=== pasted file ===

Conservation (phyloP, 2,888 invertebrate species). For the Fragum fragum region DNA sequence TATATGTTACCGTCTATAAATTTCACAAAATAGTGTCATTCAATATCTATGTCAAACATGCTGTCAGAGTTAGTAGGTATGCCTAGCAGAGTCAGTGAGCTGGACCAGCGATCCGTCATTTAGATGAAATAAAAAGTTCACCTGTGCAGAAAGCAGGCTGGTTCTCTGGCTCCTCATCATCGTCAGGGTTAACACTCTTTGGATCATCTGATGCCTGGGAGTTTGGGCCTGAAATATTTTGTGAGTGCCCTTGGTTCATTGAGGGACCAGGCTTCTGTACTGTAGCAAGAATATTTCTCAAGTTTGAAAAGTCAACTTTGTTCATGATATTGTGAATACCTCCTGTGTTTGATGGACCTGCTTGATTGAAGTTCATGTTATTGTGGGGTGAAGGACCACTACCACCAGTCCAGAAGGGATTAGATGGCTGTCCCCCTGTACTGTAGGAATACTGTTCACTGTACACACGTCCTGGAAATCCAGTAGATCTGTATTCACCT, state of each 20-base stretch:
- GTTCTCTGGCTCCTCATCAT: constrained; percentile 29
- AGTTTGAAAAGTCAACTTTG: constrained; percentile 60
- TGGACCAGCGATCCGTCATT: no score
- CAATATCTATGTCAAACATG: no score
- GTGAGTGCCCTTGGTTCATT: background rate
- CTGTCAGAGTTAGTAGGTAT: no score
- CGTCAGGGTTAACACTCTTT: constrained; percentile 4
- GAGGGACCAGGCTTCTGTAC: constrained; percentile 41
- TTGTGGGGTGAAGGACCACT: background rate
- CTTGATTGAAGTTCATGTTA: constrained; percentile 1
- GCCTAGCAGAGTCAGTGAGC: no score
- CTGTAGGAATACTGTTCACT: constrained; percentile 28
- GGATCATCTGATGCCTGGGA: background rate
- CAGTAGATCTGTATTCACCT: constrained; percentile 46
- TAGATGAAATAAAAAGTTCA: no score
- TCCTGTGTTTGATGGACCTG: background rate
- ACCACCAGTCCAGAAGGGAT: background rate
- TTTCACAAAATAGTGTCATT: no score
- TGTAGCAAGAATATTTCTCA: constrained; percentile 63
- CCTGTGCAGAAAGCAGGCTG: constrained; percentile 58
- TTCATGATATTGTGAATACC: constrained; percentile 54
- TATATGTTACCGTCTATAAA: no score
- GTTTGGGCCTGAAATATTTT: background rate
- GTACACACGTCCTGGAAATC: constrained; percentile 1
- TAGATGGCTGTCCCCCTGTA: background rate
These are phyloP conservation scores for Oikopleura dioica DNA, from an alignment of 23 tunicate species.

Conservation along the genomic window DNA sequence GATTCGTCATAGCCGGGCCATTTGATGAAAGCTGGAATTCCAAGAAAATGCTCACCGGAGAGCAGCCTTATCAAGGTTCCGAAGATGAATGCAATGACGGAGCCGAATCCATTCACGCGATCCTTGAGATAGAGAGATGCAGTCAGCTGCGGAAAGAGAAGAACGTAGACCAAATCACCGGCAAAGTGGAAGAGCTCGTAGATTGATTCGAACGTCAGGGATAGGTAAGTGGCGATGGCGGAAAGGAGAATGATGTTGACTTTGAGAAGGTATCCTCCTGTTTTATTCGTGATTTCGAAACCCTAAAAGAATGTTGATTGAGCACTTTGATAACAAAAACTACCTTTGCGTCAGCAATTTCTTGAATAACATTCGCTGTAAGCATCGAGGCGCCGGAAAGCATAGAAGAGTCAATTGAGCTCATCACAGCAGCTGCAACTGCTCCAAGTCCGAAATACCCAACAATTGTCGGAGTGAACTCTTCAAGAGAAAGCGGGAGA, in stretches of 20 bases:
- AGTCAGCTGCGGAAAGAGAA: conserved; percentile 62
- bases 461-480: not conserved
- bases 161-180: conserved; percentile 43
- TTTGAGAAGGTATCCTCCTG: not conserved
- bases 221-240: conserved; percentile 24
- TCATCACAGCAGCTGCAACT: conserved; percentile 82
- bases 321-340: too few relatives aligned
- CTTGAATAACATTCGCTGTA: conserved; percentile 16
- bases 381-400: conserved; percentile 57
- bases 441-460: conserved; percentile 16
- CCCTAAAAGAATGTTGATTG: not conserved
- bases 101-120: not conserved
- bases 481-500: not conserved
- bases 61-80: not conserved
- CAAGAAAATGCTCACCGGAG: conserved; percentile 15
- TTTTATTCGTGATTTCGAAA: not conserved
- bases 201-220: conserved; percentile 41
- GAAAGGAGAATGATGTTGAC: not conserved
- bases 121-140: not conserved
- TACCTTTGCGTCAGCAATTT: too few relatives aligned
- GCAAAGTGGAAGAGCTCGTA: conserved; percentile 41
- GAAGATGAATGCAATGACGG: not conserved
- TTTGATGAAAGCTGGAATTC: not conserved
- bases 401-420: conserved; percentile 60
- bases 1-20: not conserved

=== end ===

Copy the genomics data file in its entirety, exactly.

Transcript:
Conservation (phyloP, 2,888 invertebrate species). For the Fragum fragum region DNA sequence TATATGTTACCGTCTATAAATTTCACAAAATAGTGTCATTCAATATCTATGTCAAACATGCTGTCAGAGTTAGTAGGTATGCCTAGCAGAGTCAGTGAGCTGGACCAGCGATCCGTCATTTAGATGAAATAAAAAGTTCACCTGTGCAGAAAGCAGGCTGGTTCTCTGGCTCCTCATCATCGTCAGGGTTAACACTCTTTGGATCATCTGATGCCTGGGAGTTTGGGCCTGAAATATTTTGTGAGTGCCCTTGGTTCATTGAGGGACCAGGCTTCTGTACTGTAGCAAGAATATTTCTCAAGTTTGAAAAGTCAACTTTGTTCATGATATTGTGAATACCTCCTGTGTTTGATGGACCTGCTTGATTGAAGTTCATGTTATTGTGGGGTGAAGGACCACTACCACCAGTCCAGAAGGGATTAGATGGCTGTCCCCCTGTACTGTAGGAATACTGTTCACTGTACACACGTCCTGGAAATCCAGTAGATCTGTATTCACCT, state of each 20-base stretch:
- GTTCTCTGGCTCCTCATCAT: constrained; percentile 29
- AGTTTGAAAAGTCAACTTTG: constrained; percentile 60
- TGGACCAGCGATCCGTCATT: no score
- CAATATCTATGTCAAACATG: no score
- GTGAGTGCCCTTGGTTCATT: background rate
- CTGTCAGAGTTAGTAGGTAT: no score
- CGTCAGGGTTAACACTCTTT: constrained; percentile 4
- GAGGGACCAGGCTTCTGTAC: constrained; percentile 41
- TTGTGGGGTGAAGGACCACT: background rate
- CTTGATTGAAGTTCATGTTA: constrained; percentile 1
- GCCTAGCAGAGTCAGTGAGC: no score
- CTGTAGGAATACTGTTCACT: constrained; percentile 28
- GGATCATCTGATGCCTGGGA: background rate
- CAGTAGATCTGTATTCACCT: constrained; percentile 46
- TAGATGAAATAAAAAGTTCA: no score
- TCCTGTGTTTGATGGACCTG: background rate
- ACCACCAGTCCAGAAGGGAT: background rate
- TTTCACAAAATAGTGTCATT: no score
- TGTAGCAAGAATATTTCTCA: constrained; percentile 63
- CCTGTGCAGAAAGCAGGCTG: constrained; percentile 58
- TTCATGATATTGTGAATACC: constrained; percentile 54
- TATATGTTACCGTCTATAAA: no score
- GTTTGGGCCTGAAATATTTT: background rate
- GTACACACGTCCTGGAAATC: constrained; percentile 1
- TAGATGGCTGTCCCCCTGTA: background rate
These are phyloP conservation scores for Oikopleura dioica DNA, from an alignment of 23 tunicate species.

Conservation along the genomic window DNA sequence GATTCGTCATAGCCGGGCCATTTGATGAAAGCTGGAATTCCAAGAAAATGCTCACCGGAGAGCAGCCTTATCAAGGTTCCGAAGATGAATGCAATGACGGAGCCGAATCCATTCACGCGATCCTTGAGATAGAGAGATGCAGTCAGCTGCGGAAAGAGAAGAACGTAGACCAAATCACCGGCAAAGTGGAAGAGCTCGTAGATTGATTCGAACGTCAGGGATAGGTAAGTGGCGATGGCGGAAAGGAGAATGATGTTGACTTTGAGAAGGTATCCTCCTGTTTTATTCGTGATTTCGAAACCCTAAAAGAATGTTGATTGAGCACTTTGATAACAAAAACTACCTTTGCGTCAGCAATTTCTTGAATAACATTCGCTGTAAGCATCGAGGCGCCGGAAAGCATAGAAGAGTCAATTGAGCTCATCACAGCAGCTGCAACTGCTCCAAGTCCGAAATACCCAACAATTGTCGGAGTGAACTCTTCAAGAGAAAGCGGGAGA, in stretches of 20 bases:
- AGTCAGCTGCGGAAAGAGAA: conserved; percentile 62
- bases 461-480: not conserved
- bases 161-180: conserved; percentile 43
- TTTGAGAAGGTATCCTCCTG: not conserved
- bases 221-240: conserved; percentile 24
- TCATCACAGCAGCTGCAACT: conserved; percentile 82
- bases 321-340: too few relatives aligned
- CTTGAATAACATTCGCTGTA: conserved; percentile 16
- bases 381-400: conserved; percentile 57
- bases 441-460: conserved; percentile 16
- CCCTAAAAGAATGTTGATTG: not conserved
- bases 101-120: not conserved
- bases 481-500: not conserved
- bases 61-80: not conserved
- CAAGAAAATGCTCACCGGAG: conserved; percentile 15
- TTTTATTCGTGATTTCGAAA: not conserved
- bases 201-220: conserved; percentile 41
- GAAAGGAGAATGATGTTGAC: not conserved
- bases 121-140: not conserved
- TACCTTTGCGTCAGCAATTT: too few relatives aligned
- GCAAAGTGGAAGAGCTCGTA: conserved; percentile 41
- GAAGATGAATGCAATGACGG: not conserved
- TTTGATGAAAGCTGGAATTC: not conserved
- bases 401-420: conserved; percentile 60
- bases 1-20: not conserved